8
$\begingroup$

The Toric code Hamiltonian is:

$\sum_{x,y}\left( \prod_{i\in p(x,y)} Z_{ixy} + \prod_{i\in v(x,y)} X_{ixy} \right),$

where the $v$ and $p$ are defined according to this picture (courtesy of James Wooton's contribution to Wikipedia):

Toric Code Lattice courtesy of James Wooton from Wikipedia

At the moment we have an infinite 2D lattice:

$x\rightarrow \pm \infty$
$y\rightarrow \pm \infty$.

But if we set periodic boundary conditions such that (and feel free to edit the question if I am incorrect about this):

$p(x+10,y)=p(x,y)$
$v(x,y+10)=v(x,y)$,

We get the follownig torus (image courtesy of James Wooton's contribution to Wikipedia) :

Toric Code Torus courtesy of James Wooton from Wikipedia

Now in my periodic boundary conditions, I chose to add $+10$ but could have added some other number instead. How does this "size of the torus" affect the function of the toric code?

$\endgroup$
5
$\begingroup$

The Toric code is an error correcting code. The distance of the code (I.e. the number of local operations required to convert one logical state into an orthogonal one) is equal to $N$, where the Toric code is defined on an $N\times N$ grid.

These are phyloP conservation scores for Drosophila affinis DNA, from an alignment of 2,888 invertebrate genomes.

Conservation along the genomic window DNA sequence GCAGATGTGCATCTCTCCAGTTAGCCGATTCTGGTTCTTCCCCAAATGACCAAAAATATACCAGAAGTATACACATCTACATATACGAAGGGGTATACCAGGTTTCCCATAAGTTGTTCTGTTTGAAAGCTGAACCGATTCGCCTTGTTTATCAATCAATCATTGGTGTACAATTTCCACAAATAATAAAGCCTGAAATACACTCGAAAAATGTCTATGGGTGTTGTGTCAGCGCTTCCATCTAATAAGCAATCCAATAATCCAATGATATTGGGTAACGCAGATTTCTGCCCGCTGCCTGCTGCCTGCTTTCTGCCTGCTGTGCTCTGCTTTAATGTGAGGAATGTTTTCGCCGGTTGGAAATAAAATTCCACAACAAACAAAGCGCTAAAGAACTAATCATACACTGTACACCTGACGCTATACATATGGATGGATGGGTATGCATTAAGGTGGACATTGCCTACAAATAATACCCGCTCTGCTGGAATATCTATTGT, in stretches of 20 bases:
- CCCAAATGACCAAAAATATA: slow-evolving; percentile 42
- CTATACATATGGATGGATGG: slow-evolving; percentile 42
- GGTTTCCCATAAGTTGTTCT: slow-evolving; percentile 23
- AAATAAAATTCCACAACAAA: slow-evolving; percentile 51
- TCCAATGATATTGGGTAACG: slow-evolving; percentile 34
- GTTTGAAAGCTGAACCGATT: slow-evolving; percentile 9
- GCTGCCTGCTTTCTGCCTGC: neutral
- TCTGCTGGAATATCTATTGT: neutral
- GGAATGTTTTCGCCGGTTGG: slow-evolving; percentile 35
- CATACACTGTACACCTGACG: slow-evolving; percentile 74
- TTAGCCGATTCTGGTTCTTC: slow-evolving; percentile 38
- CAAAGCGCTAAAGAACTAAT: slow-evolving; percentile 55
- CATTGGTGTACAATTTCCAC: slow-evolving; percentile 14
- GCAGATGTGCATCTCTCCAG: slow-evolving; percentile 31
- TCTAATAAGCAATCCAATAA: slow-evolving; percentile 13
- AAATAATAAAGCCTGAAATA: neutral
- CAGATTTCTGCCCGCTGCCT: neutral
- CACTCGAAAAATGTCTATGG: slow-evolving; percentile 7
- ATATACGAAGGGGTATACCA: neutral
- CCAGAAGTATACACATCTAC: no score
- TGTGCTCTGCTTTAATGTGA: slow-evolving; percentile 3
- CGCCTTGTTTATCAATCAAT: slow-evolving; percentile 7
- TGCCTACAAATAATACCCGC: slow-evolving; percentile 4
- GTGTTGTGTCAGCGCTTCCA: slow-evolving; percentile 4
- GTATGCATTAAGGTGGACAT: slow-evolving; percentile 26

One of the places that the performance of the Toric code really wins out is that although it is only distance $N$, the vast majority of sets of $N$ single qubit errors can be corrected, and it is only once you get $O(N^2)$ errors that you get killed. That means that as $N\rightarrow\infty$, those $O(N)$ terms vanish, and you get a finite per-qubit error rate as a threshold for error correction. For finite $N$, the error correcting threshold will be lower.

$\endgroup$

Your Answer

By clicking “Post Your Answer”, you agree to our terms of service, privacy policy and cookie policy

Not the answer you're looking for? Browse other questions tagged or ask your own question.